Looking to the future, democracy in the Commonwealth must take account of the changing economic situations and the impact of global pandemics, coupled with emerging trade and economic patterns deepening interdependence, peace and security issues as well as the prospects of creating greater economic opportunities for human development and social inclusion. All of these will have significant implications in defining the common aspirations of the people of the Commonwealth. It will be necessary for upholding democracy to maintain a process of evaluating and evolving norms and practices that will allow for continuous adjustment to unfolding and ever-changing political, socio-economic and cultural trends.

A key priority is the fight against climate change. Small Island Developing States have been powerful voices within the Commonwealth as they find themselves on the frontline in the battle to avert a climate disaster. The Commonwealth can help to amplify the voices of those who need the most urgent action to protect the environment and to promote sustainable development.

In recent years, we have seen increasing international concern about actions or policies that erode or threaten shared democratic values, good governance and human rights. Within the Commonwealth, the CPA works with others to defend these values. Part of our work is to highlight the key role of Commonwealth Parliaments in upholding these principles.

Each of the 180 Parliaments and Legislatures within the CPA is a unique institution reflecting its own special historical evolution. What all Parliaments have in common is a capacity to strengthen democracy by acting as powerful agents of change. Success here is most likely if Members have the necessary support to carry out their parliamentary and constitutional responsibilities.

One of the CPA’s roles is to provide a diverse range of activities and initiatives to enable our Members to learn from and communicate with each other. This is one of the important functions of our three CPA networks.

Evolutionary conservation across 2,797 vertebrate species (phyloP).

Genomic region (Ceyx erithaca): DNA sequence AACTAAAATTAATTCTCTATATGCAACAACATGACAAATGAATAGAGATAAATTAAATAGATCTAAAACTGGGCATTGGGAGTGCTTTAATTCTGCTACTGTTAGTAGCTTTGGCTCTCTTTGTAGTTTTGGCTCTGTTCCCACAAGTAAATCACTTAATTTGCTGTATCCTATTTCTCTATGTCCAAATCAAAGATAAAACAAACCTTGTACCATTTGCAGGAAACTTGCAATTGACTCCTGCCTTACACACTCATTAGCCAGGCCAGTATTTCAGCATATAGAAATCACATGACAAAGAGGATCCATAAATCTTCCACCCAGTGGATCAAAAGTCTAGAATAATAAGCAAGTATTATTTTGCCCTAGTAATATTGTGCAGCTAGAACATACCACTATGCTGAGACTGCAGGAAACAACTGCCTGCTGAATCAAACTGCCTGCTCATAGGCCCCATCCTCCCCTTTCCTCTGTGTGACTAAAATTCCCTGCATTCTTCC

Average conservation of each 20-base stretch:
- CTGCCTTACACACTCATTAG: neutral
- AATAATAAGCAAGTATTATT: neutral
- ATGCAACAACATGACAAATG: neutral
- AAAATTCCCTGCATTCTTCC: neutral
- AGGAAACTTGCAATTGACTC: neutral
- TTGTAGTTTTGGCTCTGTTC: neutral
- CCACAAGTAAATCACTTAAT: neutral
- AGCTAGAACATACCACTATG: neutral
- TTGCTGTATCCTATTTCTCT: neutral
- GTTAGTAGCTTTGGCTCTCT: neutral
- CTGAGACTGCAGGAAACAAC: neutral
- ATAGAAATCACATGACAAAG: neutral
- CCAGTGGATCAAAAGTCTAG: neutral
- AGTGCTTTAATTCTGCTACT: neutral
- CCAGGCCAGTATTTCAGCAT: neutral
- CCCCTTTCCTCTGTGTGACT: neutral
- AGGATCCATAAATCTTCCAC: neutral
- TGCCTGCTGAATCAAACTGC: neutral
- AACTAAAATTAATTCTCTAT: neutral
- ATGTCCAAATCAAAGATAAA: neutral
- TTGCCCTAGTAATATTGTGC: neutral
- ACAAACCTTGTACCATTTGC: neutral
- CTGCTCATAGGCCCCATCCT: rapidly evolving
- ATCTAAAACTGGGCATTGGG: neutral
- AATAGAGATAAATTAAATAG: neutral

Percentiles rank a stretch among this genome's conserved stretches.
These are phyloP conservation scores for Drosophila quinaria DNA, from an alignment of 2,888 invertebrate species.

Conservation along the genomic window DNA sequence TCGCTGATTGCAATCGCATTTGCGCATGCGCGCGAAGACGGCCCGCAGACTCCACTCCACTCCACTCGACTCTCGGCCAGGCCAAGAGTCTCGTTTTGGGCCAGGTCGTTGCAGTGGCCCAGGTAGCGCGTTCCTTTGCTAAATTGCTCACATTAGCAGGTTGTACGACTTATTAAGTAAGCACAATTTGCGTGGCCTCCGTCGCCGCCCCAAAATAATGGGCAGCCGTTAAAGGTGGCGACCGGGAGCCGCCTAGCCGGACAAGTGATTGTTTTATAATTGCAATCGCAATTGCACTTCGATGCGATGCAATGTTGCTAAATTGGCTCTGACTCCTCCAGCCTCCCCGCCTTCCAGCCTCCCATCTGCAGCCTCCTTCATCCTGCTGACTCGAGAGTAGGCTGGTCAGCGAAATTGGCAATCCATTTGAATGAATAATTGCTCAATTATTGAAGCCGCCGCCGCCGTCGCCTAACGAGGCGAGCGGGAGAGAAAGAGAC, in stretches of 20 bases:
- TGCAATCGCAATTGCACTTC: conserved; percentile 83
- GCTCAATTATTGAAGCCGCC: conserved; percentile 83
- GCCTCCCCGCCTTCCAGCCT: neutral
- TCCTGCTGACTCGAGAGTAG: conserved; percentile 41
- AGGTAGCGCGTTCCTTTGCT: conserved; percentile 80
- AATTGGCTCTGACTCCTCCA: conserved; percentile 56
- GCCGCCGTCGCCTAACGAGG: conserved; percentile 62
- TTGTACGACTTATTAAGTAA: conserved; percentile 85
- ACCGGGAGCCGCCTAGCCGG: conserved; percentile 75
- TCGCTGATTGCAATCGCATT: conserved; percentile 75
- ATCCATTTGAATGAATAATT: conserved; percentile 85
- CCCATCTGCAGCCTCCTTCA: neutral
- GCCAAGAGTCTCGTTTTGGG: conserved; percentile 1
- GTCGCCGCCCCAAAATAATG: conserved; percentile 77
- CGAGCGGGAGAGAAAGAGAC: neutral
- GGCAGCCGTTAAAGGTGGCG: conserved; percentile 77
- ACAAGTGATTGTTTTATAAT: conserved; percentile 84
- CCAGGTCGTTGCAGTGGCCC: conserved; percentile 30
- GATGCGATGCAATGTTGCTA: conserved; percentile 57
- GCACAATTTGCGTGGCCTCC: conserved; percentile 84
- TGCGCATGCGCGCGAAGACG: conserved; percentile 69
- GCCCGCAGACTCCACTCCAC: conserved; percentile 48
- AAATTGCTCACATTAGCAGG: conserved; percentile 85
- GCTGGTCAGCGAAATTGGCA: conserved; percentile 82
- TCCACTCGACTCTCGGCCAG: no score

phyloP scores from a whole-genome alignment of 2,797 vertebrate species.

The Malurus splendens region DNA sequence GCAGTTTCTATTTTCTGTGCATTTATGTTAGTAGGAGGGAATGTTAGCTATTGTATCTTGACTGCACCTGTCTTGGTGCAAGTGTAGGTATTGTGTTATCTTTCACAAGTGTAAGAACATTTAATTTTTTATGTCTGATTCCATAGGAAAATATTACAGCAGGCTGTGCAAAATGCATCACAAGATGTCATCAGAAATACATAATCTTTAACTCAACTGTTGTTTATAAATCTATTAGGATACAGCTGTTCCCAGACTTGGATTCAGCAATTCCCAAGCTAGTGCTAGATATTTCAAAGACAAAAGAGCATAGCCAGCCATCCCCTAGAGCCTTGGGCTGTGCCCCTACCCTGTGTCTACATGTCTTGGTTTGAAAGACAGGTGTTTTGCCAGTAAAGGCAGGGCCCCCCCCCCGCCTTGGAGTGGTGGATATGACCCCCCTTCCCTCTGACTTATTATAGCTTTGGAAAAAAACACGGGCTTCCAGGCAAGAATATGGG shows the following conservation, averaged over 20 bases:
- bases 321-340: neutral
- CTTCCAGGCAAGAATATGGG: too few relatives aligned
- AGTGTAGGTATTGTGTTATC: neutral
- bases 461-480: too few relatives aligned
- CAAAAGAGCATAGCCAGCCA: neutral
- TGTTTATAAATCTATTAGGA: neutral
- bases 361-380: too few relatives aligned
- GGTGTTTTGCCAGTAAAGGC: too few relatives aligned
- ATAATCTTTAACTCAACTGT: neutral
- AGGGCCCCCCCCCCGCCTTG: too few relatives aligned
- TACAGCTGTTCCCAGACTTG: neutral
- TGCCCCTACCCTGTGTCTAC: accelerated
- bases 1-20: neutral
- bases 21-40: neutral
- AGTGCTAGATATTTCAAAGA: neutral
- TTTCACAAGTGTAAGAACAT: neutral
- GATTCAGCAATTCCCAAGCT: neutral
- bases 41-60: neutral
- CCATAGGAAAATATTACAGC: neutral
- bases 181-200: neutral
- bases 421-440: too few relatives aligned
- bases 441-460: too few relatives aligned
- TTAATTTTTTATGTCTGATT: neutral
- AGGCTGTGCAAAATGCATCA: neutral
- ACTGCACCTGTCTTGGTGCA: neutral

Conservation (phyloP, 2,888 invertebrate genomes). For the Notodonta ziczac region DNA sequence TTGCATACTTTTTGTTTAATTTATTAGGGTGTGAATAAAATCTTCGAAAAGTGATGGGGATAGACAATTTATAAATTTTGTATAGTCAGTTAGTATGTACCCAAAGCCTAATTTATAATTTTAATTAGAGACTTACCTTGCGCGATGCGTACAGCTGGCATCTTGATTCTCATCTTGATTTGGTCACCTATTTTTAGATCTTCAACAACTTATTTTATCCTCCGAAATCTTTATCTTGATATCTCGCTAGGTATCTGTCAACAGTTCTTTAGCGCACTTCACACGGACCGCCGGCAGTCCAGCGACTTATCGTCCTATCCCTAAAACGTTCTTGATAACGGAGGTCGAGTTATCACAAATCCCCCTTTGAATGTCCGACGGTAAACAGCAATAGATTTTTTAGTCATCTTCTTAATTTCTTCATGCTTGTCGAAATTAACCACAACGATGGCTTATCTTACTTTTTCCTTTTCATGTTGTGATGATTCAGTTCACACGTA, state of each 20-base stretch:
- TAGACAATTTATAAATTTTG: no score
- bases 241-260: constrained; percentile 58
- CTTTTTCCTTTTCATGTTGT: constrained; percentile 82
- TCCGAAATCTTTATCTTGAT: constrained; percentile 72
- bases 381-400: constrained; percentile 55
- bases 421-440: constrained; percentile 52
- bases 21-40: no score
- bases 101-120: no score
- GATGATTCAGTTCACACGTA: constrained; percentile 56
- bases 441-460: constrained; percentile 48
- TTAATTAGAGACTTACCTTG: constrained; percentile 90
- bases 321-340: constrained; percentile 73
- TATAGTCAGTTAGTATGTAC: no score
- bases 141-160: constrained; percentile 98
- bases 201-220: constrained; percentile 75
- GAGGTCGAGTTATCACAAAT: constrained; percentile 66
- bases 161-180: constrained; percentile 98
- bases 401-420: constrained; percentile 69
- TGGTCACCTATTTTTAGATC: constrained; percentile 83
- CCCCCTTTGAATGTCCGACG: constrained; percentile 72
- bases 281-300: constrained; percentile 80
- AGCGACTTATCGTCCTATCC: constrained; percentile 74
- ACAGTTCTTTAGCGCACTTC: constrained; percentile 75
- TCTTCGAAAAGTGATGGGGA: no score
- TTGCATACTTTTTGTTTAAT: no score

The CPA Small Branches network represents the smallest jurisdictions of the CPA to identify their particular needs and requirements in parliamentary strengthening, development and cooperation.

The Commonwealth Women Parliamentarians (CWP) is the network of women Members of Commonwealth Parliaments and addresses the need for equal representation and women’s full participation in Legislatures, as well as helping Parliaments to become gender-sensitive institutions.

The Commonwealth Parliamentarians with Disabilities (CPwD) network recognises the need to increase representation of persons with disabilities in political institutions and has been established to facilitate activities and programmes to champion and increase this representation.

These networks serve to connect Parliamentarians so that they can learn from each other, as well as to provide platforms for their voices and common interests to be heard throughout the Commonwealth.

Let us hope that we can work together across the Commonwealth, and beyond, to learn and evolve and dedicate ourselves, once again, to meeting the many challenges faced by Parliaments and citizens alike.

To find out more about the work of the Commonwealth Parliamentary Association, please visit or email Hon. Ian Liddell-Grainger, MP was elected as the Chairperson of the Commonwealth Parliamentary Association (CPA) Executive Committee in August 2022 at the 65th Commonwealth Parliamentary Conference (CPC). He is a Member of the UK Parliament, having been elected in 2001 for the seat of Bridgwater in Somerset (since 2010, the constituency is Bridgwater and West Somerset). He has served on a number of Parliamentary Committees including International Development, and Business, Energy and Industrial Strategy.